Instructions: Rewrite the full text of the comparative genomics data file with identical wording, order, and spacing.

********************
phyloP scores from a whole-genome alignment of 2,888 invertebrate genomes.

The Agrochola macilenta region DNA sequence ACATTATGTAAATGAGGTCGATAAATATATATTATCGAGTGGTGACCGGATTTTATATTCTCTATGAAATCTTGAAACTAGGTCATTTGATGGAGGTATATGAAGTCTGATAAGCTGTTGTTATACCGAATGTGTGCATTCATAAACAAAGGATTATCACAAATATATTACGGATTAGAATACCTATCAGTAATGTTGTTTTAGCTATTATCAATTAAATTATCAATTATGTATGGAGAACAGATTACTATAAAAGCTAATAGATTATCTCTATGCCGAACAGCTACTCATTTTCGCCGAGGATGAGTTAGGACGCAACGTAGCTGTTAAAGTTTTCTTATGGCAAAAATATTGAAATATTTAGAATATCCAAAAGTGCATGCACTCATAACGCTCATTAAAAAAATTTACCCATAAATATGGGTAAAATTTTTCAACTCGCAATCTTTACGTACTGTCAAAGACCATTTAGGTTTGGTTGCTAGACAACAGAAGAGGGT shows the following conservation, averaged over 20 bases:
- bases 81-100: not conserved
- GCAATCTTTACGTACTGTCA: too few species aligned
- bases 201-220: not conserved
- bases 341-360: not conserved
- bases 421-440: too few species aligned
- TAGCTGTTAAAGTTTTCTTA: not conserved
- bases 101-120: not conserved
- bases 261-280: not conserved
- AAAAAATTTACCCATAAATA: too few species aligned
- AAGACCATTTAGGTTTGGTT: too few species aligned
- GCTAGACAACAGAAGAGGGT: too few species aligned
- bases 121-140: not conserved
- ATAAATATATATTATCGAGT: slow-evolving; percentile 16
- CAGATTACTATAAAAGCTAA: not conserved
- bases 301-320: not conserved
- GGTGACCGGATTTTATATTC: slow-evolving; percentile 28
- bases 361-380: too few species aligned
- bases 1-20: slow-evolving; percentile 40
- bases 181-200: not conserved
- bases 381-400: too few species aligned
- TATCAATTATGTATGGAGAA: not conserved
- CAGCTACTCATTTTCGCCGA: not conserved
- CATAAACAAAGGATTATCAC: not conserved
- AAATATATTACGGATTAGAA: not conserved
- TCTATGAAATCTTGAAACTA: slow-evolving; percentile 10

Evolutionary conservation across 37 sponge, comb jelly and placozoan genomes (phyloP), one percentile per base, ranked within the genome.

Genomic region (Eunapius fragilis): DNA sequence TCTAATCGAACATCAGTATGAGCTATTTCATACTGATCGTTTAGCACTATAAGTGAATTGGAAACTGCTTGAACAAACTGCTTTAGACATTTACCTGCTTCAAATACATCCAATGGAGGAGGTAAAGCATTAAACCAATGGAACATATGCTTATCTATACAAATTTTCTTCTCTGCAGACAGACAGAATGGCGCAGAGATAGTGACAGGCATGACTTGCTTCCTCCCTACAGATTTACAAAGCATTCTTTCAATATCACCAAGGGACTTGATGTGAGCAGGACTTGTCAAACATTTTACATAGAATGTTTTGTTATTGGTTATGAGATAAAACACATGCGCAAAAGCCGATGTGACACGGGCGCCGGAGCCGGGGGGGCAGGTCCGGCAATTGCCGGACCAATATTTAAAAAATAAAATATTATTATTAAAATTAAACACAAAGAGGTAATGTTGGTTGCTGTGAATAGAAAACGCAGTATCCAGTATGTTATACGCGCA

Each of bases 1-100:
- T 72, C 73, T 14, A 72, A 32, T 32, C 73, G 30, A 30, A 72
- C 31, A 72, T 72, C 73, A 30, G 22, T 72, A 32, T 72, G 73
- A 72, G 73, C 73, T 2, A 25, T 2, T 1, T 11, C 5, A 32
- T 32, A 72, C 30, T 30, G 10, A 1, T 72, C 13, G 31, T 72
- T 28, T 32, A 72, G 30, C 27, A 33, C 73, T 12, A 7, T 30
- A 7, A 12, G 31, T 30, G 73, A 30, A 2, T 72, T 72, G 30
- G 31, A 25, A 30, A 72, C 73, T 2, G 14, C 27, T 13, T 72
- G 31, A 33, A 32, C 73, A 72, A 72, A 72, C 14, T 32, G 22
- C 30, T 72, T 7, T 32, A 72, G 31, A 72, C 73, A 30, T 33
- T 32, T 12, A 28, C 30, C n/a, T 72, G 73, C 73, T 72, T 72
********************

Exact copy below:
phyloP scores from a whole-genome alignment of 2,888 invertebrate genomes.

The Agrochola macilenta region DNA sequence ACATTATGTAAATGAGGTCGATAAATATATATTATCGAGTGGTGACCGGATTTTATATTCTCTATGAAATCTTGAAACTAGGTCATTTGATGGAGGTATATGAAGTCTGATAAGCTGTTGTTATACCGAATGTGTGCATTCATAAACAAAGGATTATCACAAATATATTACGGATTAGAATACCTATCAGTAATGTTGTTTTAGCTATTATCAATTAAATTATCAATTATGTATGGAGAACAGATTACTATAAAAGCTAATAGATTATCTCTATGCCGAACAGCTACTCATTTTCGCCGAGGATGAGTTAGGACGCAACGTAGCTGTTAAAGTTTTCTTATGGCAAAAATATTGAAATATTTAGAATATCCAAAAGTGCATGCACTCATAACGCTCATTAAAAAAATTTACCCATAAATATGGGTAAAATTTTTCAACTCGCAATCTTTACGTACTGTCAAAGACCATTTAGGTTTGGTTGCTAGACAACAGAAGAGGGT shows the following conservation, averaged over 20 bases:
- bases 81-100: not conserved
- GCAATCTTTACGTACTGTCA: too few species aligned
- bases 201-220: not conserved
- bases 341-360: not conserved
- bases 421-440: too few species aligned
- TAGCTGTTAAAGTTTTCTTA: not conserved
- bases 101-120: not conserved
- bases 261-280: not conserved
- AAAAAATTTACCCATAAATA: too few species aligned
- AAGACCATTTAGGTTTGGTT: too few species aligned
- GCTAGACAACAGAAGAGGGT: too few species aligned
- bases 121-140: not conserved
- ATAAATATATATTATCGAGT: slow-evolving; percentile 16
- CAGATTACTATAAAAGCTAA: not conserved
- bases 301-320: not conserved
- GGTGACCGGATTTTATATTC: slow-evolving; percentile 28
- bases 361-380: too few species aligned
- bases 1-20: slow-evolving; percentile 40
- bases 181-200: not conserved
- bases 381-400: too few species aligned
- TATCAATTATGTATGGAGAA: not conserved
- CAGCTACTCATTTTCGCCGA: not conserved
- CATAAACAAAGGATTATCAC: not conserved
- AAATATATTACGGATTAGAA: not conserved
- TCTATGAAATCTTGAAACTA: slow-evolving; percentile 10

Evolutionary conservation across 37 sponge, comb jelly and placozoan genomes (phyloP), one percentile per base, ranked within the genome.

Genomic region (Eunapius fragilis): DNA sequence TCTAATCGAACATCAGTATGAGCTATTTCATACTGATCGTTTAGCACTATAAGTGAATTGGAAACTGCTTGAACAAACTGCTTTAGACATTTACCTGCTTCAAATACATCCAATGGAGGAGGTAAAGCATTAAACCAATGGAACATATGCTTATCTATACAAATTTTCTTCTCTGCAGACAGACAGAATGGCGCAGAGATAGTGACAGGCATGACTTGCTTCCTCCCTACAGATTTACAAAGCATTCTTTCAATATCACCAAGGGACTTGATGTGAGCAGGACTTGTCAAACATTTTACATAGAATGTTTTGTTATTGGTTATGAGATAAAACACATGCGCAAAAGCCGATGTGACACGGGCGCCGGAGCCGGGGGGGCAGGTCCGGCAATTGCCGGACCAATATTTAAAAAATAAAATATTATTATTAAAATTAAACACAAAGAGGTAATGTTGGTTGCTGTGAATAGAAAACGCAGTATCCAGTATGTTATACGCGCA

Each of bases 1-100:
- T 72, C 73, T 14, A 72, A 32, T 32, C 73, G 30, A 30, A 72
- C 31, A 72, T 72, C 73, A 30, G 22, T 72, A 32, T 72, G 73
- A 72, G 73, C 73, T 2, A 25, T 2, T 1, T 11, C 5, A 32
- T 32, A 72, C 30, T 30, G 10, A 1, T 72, C 13, G 31, T 72
- T 28, T 32, A 72, G 30, C 27, A 33, C 73, T 12, A 7, T 30
- A 7, A 12, G 31, T 30, G 73, A 30, A 2, T 72, T 72, G 30
- G 31, A 25, A 30, A 72, C 73, T 2, G 14, C 27, T 13, T 72
- G 31, A 33, A 32, C 73, A 72, A 72, A 72, C 14, T 32, G 22
- C 30, T 72, T 7, T 32, A 72, G 31, A 72, C 73, A 30, T 33
- T 32, T 12, A 28, C 30, C n/a, T 72, G 73, C 73, T 72, T 72